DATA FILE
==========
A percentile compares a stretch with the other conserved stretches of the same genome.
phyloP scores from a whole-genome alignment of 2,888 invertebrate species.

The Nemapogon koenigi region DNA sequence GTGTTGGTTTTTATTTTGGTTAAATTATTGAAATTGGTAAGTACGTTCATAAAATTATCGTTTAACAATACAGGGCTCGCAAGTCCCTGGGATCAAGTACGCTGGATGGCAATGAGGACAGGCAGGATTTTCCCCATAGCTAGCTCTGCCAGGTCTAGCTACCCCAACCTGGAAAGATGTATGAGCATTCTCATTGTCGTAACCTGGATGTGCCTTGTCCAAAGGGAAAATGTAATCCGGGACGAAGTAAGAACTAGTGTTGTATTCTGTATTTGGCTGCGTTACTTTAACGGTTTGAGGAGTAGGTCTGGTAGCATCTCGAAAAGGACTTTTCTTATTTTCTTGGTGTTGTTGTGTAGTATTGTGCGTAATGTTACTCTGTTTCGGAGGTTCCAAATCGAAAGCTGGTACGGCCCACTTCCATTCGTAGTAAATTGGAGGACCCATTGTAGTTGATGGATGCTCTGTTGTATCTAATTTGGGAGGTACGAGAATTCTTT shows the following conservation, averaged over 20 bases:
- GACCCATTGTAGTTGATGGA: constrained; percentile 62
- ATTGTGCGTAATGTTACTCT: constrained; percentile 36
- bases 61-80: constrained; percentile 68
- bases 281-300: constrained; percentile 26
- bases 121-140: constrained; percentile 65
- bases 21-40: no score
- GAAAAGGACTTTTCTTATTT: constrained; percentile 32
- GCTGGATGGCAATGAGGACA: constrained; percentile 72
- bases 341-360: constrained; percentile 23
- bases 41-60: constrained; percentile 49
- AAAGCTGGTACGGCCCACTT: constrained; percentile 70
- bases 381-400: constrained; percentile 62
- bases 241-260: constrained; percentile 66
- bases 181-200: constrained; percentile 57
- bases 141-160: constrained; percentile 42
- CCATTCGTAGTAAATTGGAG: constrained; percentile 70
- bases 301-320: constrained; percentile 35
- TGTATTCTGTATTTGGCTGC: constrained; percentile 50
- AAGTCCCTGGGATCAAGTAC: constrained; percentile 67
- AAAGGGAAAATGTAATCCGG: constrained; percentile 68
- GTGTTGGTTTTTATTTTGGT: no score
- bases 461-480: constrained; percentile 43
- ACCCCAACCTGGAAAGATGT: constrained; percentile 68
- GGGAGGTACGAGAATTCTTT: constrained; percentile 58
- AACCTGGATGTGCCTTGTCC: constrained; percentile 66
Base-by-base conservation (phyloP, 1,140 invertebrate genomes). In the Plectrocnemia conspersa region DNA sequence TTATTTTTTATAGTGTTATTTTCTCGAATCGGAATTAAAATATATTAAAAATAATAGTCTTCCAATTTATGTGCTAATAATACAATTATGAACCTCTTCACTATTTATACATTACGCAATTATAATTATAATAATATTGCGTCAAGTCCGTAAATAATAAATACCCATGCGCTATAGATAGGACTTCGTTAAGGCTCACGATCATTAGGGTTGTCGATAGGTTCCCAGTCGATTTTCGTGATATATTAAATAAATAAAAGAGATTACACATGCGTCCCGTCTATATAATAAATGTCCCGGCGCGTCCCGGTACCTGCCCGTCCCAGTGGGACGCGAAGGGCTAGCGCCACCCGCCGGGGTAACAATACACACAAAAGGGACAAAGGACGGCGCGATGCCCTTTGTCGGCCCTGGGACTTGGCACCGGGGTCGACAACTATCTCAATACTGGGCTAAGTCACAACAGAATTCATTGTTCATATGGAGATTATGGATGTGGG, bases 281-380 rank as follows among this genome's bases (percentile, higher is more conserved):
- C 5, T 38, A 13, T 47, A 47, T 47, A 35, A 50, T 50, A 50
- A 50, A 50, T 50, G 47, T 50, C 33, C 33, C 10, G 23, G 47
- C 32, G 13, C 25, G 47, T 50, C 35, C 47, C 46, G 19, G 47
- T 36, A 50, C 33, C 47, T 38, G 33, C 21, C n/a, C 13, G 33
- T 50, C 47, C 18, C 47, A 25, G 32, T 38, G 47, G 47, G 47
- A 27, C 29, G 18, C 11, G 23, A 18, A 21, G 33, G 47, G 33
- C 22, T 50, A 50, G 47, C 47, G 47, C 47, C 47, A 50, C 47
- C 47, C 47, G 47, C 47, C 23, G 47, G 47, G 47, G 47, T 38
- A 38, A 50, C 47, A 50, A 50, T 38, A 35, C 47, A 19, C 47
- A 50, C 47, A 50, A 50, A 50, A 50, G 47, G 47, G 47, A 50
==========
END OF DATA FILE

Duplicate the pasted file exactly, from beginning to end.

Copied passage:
A percentile compares a stretch with the other conserved stretches of the same genome.
phyloP scores from a whole-genome alignment of 2,888 invertebrate species.

The Nemapogon koenigi region DNA sequence GTGTTGGTTTTTATTTTGGTTAAATTATTGAAATTGGTAAGTACGTTCATAAAATTATCGTTTAACAATACAGGGCTCGCAAGTCCCTGGGATCAAGTACGCTGGATGGCAATGAGGACAGGCAGGATTTTCCCCATAGCTAGCTCTGCCAGGTCTAGCTACCCCAACCTGGAAAGATGTATGAGCATTCTCATTGTCGTAACCTGGATGTGCCTTGTCCAAAGGGAAAATGTAATCCGGGACGAAGTAAGAACTAGTGTTGTATTCTGTATTTGGCTGCGTTACTTTAACGGTTTGAGGAGTAGGTCTGGTAGCATCTCGAAAAGGACTTTTCTTATTTTCTTGGTGTTGTTGTGTAGTATTGTGCGTAATGTTACTCTGTTTCGGAGGTTCCAAATCGAAAGCTGGTACGGCCCACTTCCATTCGTAGTAAATTGGAGGACCCATTGTAGTTGATGGATGCTCTGTTGTATCTAATTTGGGAGGTACGAGAATTCTTT shows the following conservation, averaged over 20 bases:
- GACCCATTGTAGTTGATGGA: constrained; percentile 62
- ATTGTGCGTAATGTTACTCT: constrained; percentile 36
- bases 61-80: constrained; percentile 68
- bases 281-300: constrained; percentile 26
- bases 121-140: constrained; percentile 65
- bases 21-40: no score
- GAAAAGGACTTTTCTTATTT: constrained; percentile 32
- GCTGGATGGCAATGAGGACA: constrained; percentile 72
- bases 341-360: constrained; percentile 23
- bases 41-60: constrained; percentile 49
- AAAGCTGGTACGGCCCACTT: constrained; percentile 70
- bases 381-400: constrained; percentile 62
- bases 241-260: constrained; percentile 66
- bases 181-200: constrained; percentile 57
- bases 141-160: constrained; percentile 42
- CCATTCGTAGTAAATTGGAG: constrained; percentile 70
- bases 301-320: constrained; percentile 35
- TGTATTCTGTATTTGGCTGC: constrained; percentile 50
- AAGTCCCTGGGATCAAGTAC: constrained; percentile 67
- AAAGGGAAAATGTAATCCGG: constrained; percentile 68
- GTGTTGGTTTTTATTTTGGT: no score
- bases 461-480: constrained; percentile 43
- ACCCCAACCTGGAAAGATGT: constrained; percentile 68
- GGGAGGTACGAGAATTCTTT: constrained; percentile 58
- AACCTGGATGTGCCTTGTCC: constrained; percentile 66
Base-by-base conservation (phyloP, 1,140 invertebrate genomes). In the Plectrocnemia conspersa region DNA sequence TTATTTTTTATAGTGTTATTTTCTCGAATCGGAATTAAAATATATTAAAAATAATAGTCTTCCAATTTATGTGCTAATAATACAATTATGAACCTCTTCACTATTTATACATTACGCAATTATAATTATAATAATATTGCGTCAAGTCCGTAAATAATAAATACCCATGCGCTATAGATAGGACTTCGTTAAGGCTCACGATCATTAGGGTTGTCGATAGGTTCCCAGTCGATTTTCGTGATATATTAAATAAATAAAAGAGATTACACATGCGTCCCGTCTATATAATAAATGTCCCGGCGCGTCCCGGTACCTGCCCGTCCCAGTGGGACGCGAAGGGCTAGCGCCACCCGCCGGGGTAACAATACACACAAAAGGGACAAAGGACGGCGCGATGCCCTTTGTCGGCCCTGGGACTTGGCACCGGGGTCGACAACTATCTCAATACTGGGCTAAGTCACAACAGAATTCATTGTTCATATGGAGATTATGGATGTGGG, bases 281-380 rank as follows among this genome's bases (percentile, higher is more conserved):
- C 5, T 38, A 13, T 47, A 47, T 47, A 35, A 50, T 50, A 50
- A 50, A 50, T 50, G 47, T 50, C 33, C 33, C 10, G 23, G 47
- C 32, G 13, C 25, G 47, T 50, C 35, C 47, C 46, G 19, G 47
- T 36, A 50, C 33, C 47, T 38, G 33, C 21, C n/a, C 13, G 33
- T 50, C 47, C 18, C 47, A 25, G 32, T 38, G 47, G 47, G 47
- A 27, C 29, G 18, C 11, G 23, A 18, A 21, G 33, G 47, G 33
- C 22, T 50, A 50, G 47, C 47, G 47, C 47, C 47, A 50, C 47
- C 47, C 47, G 47, C 47, C 23, G 47, G 47, G 47, G 47, T 38
- A 38, A 50, C 47, A 50, A 50, T 38, A 35, C 47, A 19, C 47
- A 50, C 47, A 50, A 50, A 50, A 50, G 47, G 47, G 47, A 50